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is just another god.

Judges 10:1–9 (ESV)

After Abimelech there arose to save Israel Tola the son of Puah, son of Dodo, a man of Issachar, and he lived at Shamir in the hill country of Ephraim. And he judged Israel twenty-three years. Then he died and was buried at Shamir.

After him arose Jair the Gileadite, who judged Israel twenty-two years. And he had thirty sons who rode on thirty donkeys, and they had thirty cities, called Havvoth-jair to this day, which are in the land of Gilead. And Jair died and was buried in Kamon.

The people of Israel again did what was evil in the sight of the LORD and served the Baals and the Ashtaroth, the gods of Syria, the gods of Sidon, the gods of Moab, the gods of the Ammonites, and the gods of the Philistines. And they forsook the LORD and did not serve him. So the anger of the LORD was kindled against Israel, and he sold them into the hand of the Philistines and into the hand of the Ammonites, and they crushed and oppressed the people of Israel that year. For eighteen years they oppressed all the people of Israel who were beyond the Jordan in the land of the Amorites, which is in Gilead. And the Ammonites crossed the Jordan to fight also against Judah and against Benjamin and against the house of Ephraim, so that Israel was severely distressed.

Time out. To save Israel? Tola “arose to save Israel?” To save them from what?

Themselves, of course. Their only problem lately has been themselves. They don’t need Midianites to ruin everything. Left to their own devices, they ruin everything just fine.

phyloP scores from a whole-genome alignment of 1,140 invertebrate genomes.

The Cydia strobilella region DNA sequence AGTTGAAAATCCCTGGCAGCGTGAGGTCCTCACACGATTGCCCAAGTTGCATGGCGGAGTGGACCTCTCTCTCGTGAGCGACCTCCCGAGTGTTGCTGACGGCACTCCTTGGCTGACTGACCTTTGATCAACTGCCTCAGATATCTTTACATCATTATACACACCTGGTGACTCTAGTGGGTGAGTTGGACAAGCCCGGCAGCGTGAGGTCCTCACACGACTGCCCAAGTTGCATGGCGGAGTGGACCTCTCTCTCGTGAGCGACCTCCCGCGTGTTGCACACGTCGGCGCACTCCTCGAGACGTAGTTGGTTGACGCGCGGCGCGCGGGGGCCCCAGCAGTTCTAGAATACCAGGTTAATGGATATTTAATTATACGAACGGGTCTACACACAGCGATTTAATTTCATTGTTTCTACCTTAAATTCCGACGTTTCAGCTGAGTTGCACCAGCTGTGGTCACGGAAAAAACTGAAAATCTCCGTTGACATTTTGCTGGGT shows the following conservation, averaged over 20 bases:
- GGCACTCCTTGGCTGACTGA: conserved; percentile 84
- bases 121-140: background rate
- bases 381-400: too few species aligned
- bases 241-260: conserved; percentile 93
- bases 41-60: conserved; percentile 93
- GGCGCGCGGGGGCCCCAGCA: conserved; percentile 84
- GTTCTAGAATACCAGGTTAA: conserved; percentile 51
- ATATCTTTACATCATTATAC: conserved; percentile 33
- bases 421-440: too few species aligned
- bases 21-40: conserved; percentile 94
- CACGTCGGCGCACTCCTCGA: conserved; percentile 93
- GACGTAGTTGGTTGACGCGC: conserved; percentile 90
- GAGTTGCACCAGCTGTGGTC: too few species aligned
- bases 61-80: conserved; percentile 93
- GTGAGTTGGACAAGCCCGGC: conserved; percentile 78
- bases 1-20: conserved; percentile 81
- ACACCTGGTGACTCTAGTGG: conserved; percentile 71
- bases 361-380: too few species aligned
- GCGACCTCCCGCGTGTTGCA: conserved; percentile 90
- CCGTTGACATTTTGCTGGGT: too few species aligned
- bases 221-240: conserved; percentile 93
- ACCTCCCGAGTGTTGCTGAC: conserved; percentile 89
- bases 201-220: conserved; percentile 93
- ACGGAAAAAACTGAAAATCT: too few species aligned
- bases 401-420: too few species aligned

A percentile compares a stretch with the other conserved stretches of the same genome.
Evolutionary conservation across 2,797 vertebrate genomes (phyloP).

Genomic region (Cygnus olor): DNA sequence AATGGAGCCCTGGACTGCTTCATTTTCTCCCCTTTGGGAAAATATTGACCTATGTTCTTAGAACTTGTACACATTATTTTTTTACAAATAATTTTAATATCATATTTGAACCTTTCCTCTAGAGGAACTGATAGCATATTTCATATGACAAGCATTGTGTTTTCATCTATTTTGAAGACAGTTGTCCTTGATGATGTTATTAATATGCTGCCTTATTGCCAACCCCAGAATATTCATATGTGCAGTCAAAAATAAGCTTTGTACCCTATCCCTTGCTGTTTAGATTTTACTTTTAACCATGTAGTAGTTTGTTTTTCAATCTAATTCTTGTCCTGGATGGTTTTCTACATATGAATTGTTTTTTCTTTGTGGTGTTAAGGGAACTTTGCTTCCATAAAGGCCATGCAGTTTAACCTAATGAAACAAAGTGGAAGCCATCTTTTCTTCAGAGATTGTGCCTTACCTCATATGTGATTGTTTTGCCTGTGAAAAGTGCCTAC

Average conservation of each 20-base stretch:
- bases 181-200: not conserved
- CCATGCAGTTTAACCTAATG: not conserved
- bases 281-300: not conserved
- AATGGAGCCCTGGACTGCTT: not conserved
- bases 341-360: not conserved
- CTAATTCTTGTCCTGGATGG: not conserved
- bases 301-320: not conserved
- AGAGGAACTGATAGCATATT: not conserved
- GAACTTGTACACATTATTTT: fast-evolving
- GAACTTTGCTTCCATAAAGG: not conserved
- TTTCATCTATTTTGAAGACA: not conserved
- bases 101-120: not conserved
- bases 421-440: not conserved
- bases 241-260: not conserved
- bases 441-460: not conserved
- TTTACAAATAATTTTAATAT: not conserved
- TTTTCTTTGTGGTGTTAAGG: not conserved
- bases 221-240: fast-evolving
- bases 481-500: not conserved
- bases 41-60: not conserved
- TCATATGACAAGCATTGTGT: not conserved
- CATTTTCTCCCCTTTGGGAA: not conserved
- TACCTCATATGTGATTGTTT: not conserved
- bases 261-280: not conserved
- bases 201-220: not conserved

And notice how the spiritual evils and the secular evils go hand in hand. Chapter nine showed that left to their own devices, the Israelites go at each other’s throats. The desire for power was just as destructive as anything else. It’s destructive, not because of the nature of power, but because of the nature of the desire for power. People don’t just casually want power; they crave it. They’re addicted to it; they’re slaves to it.

Now chapter ten gets back to the main plot line of Judges, which is showing how, left to their own devices, the Israelites always start serving other gods.

Power is just another god.

The New Testament teaches how an idol (or god) doesn’t have to be some little statue made of gold or whatever. It’s typically thought of as something like money.

“No one can serve two masters, for either he will hate the one and love the other, or he will be devoted to the one and despise the other. You cannot serve God and money.” — Matthew 6:24 (ESV)

The link between Matthew 6:24 and today’s lesson is the word “serve.” The question, “Who do you serve?” is the same as, “Who is your lord?” or, “Who is your god?” Just as we can serve money so that it becomes our lord, Abimelech (and his enemies) served their quest for power.

Abimelech never really was king. The quest for power was king.

These Monday—Friday DEEPs are written by Mike Slay. The Weekend DEEPs are written by Matt Richardson. To subscribe to all the DEEPs click here:

The weekly study guides, which include the Monday–Friday devotionals plus related questions for discussion or meditation, are available for download here:

Except as indicated, Scripture taken from the New King James Version. © Copyright 1982 by Thomas Nelson, Inc. Used by permission. All rights reserved. ESV stands for the English Standard Version. © Copyright 2001 by Crossway. Used by permission. All rights reserved. NIV stands for The Holy Bible, New International Version®. © Copyright 1973 by International Bible Society. Used by permission. All rights reserved. KJV stands for the King James Version.

Mike Slay

As a mathematician, inventor, and ruling elder in the Presbyterian Church in America, Mike Slay brings an analytical, conversational, and even whimsical approach to the daily study of God's Word.

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